In my last blog post, I talked about my journey into discovering Korean underground rap and analysed some of the tracks I found. This post featured my epiphanies on the genre, a common feature found in Autoethnography. In this blog post, I will be delving deeper into my own analysis of Korean underground rap, and my autoethnographic approach to the genre.
At the beginning of the blog, I presented a video created by music company 88Rising called Rappers React to Higher Brothers, in which a bunch of American rappers watch and react to the Chinese rap group. This video, I believe, was a perfect example of not only an autoethnographic experience, but also the ideology of east vs west, and the similarities and contrasts between the two cultures. I found myself having similar reactions with the American rappers, even though Australian and American culture is different, the overwhelming presence of western, particularly American, culture in Australian mass media has seen an increase in the cultural bond between Australia and America.
The video was also perfect for another thing, the closing of the gap between east and west, in terms of rap music. The music company producing 88Rising, is considered to be one of the few music companies bridging the gap between the two separate cultures. And it’s becoming more obvious in the music itself, where Korean and other Asian rappers are incorporating Western cultural references within their songs to create more of a connection with fans from a western culture.
The further I delved into the genre, the more and more I found myself comparing it to western rap. When reviewing the track MV 뱃사공 – 마초맨(Feat.차붐,deepflow), I found myself comparing it New York rap, the reason behind this being that I had been listening to Action Bronson’s new album all week and had found the instrumental on the track to be something that could easily feature on the album. Even when I was talking about the music video, I found myself comparing the video to a specific time period, something that can somewhat be seen as a bias towards western culture, and that may show the lack of originality from Korean rappers.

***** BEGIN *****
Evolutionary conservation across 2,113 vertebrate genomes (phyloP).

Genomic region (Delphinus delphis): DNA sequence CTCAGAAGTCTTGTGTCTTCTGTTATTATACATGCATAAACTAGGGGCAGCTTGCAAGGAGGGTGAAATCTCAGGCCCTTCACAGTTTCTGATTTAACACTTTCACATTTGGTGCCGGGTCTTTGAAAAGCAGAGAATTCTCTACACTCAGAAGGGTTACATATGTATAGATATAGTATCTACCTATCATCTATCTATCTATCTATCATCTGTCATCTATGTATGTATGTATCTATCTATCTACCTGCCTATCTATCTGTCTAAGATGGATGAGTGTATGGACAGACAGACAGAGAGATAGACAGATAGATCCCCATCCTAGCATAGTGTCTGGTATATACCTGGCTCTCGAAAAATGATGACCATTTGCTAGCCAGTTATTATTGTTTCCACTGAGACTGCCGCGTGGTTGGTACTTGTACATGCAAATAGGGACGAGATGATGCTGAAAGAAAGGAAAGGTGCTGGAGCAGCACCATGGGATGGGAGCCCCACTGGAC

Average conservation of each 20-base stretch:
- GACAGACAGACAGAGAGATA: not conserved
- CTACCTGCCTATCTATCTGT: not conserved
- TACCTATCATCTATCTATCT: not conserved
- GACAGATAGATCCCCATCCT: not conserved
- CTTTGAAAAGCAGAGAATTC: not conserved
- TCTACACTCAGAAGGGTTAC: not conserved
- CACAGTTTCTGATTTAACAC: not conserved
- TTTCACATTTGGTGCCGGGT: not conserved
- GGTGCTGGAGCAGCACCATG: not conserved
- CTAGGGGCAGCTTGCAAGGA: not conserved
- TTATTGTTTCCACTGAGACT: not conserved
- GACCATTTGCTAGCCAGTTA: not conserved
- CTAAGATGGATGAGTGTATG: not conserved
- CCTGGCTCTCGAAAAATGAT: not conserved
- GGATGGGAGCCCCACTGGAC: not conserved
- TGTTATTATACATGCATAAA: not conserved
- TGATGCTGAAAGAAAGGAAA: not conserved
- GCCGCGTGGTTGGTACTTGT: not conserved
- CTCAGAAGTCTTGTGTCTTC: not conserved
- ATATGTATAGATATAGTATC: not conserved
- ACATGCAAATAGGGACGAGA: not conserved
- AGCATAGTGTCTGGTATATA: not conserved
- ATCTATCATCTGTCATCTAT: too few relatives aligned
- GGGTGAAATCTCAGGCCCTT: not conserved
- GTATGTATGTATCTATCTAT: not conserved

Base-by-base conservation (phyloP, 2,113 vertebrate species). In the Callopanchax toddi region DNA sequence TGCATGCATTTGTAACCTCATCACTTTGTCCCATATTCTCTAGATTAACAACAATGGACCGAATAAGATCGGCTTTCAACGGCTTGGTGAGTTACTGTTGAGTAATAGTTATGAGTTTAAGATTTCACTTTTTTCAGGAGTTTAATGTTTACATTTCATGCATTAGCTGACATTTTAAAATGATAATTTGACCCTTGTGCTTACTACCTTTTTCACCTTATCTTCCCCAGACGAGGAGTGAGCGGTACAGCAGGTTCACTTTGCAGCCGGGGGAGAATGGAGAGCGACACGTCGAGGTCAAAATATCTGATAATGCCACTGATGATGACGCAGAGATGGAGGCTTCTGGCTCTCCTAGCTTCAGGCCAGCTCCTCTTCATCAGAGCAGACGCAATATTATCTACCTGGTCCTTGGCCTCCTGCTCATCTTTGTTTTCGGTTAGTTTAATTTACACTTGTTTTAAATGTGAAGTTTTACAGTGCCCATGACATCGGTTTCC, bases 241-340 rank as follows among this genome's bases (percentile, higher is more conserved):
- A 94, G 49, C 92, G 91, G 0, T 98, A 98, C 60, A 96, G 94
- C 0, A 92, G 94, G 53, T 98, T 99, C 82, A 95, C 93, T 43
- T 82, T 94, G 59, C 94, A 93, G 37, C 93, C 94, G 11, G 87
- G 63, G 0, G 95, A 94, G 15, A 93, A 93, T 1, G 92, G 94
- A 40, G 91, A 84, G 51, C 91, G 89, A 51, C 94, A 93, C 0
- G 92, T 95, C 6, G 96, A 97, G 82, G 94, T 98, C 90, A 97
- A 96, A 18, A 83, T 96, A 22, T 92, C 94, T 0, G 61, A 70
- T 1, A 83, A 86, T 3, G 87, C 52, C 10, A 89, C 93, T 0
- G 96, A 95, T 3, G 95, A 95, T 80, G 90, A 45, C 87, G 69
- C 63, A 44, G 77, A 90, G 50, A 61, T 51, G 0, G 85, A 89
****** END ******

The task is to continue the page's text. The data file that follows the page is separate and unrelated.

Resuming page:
My autoethnographic analysis of the text had no real variety in the approach. There were no different methodology styles, a pretty basic, standard autoethnographic analysis. Using Ellis et al’s Autoethnography: An Overview, I could have had an Indigenous approach to the songs and discuss the power and who has the power in the scenario. There were multiple levels of power present in my discovery of underground Korean rap. You have YouTube who has probably the most power, being it is the main platform where the artists and the music companies can provide the music videos for the audience the watch. Then you have the YouTube channels, which may be either a music company or the artist themselves, for example STONE SHIP, LEGIT GOONS and MKIT RAIN. These companies had levels of power that somewhat influenced my journey into finding underground Korean rap, with YouTube being the place where I could find the majority of the songs, but the search was based on number of views and other factors that easily could have promoted some songs over others, and could easily have had an effect on my autoethnographic experience.
When I was listening to the tracks, I had many assumptions and stereotypes already in my head about underground Korean rap. Some of these assumptions and stereotypes ended up being true in my situation but again, these assumptions had an effect on my autoethnographic experience. One of the assumptions was that the majority of Korean rap would be similar to Korean pop, in terms of randomly inserting English words and western cultural references to create a connection between the audience. Another assumption I made was that the themes of American and western rap culture, such as money and girls, will be prevalent throughout Korean rap, again to create a sense of connection for the audience to have with these songs. I also had the stereotype that the rappers will be feature clothing brands associated with hypebeasts. For those who don’t know what a hypebeast is, according to trusty academic resource Urban Dictionary, “A hypebeast is a slang for someone who is a beast (obsessed) about the hype (in fashion), and will do whatever it takes to obtain that desired hype. The term is meant to be derogatory by ridiculing of such with a lack of style.”
My original autoethnographic analysis of the genre of Korean rap was a more personalised analysis which featured many comparisons to western culture. I believe with a much wider approach using the methodologies Ellis et al’s Autoethnography: An Overview, I can continue to grow and appreciate an understanding of autethnography and use that understanding to continue my research into the genre of underground Korean rap.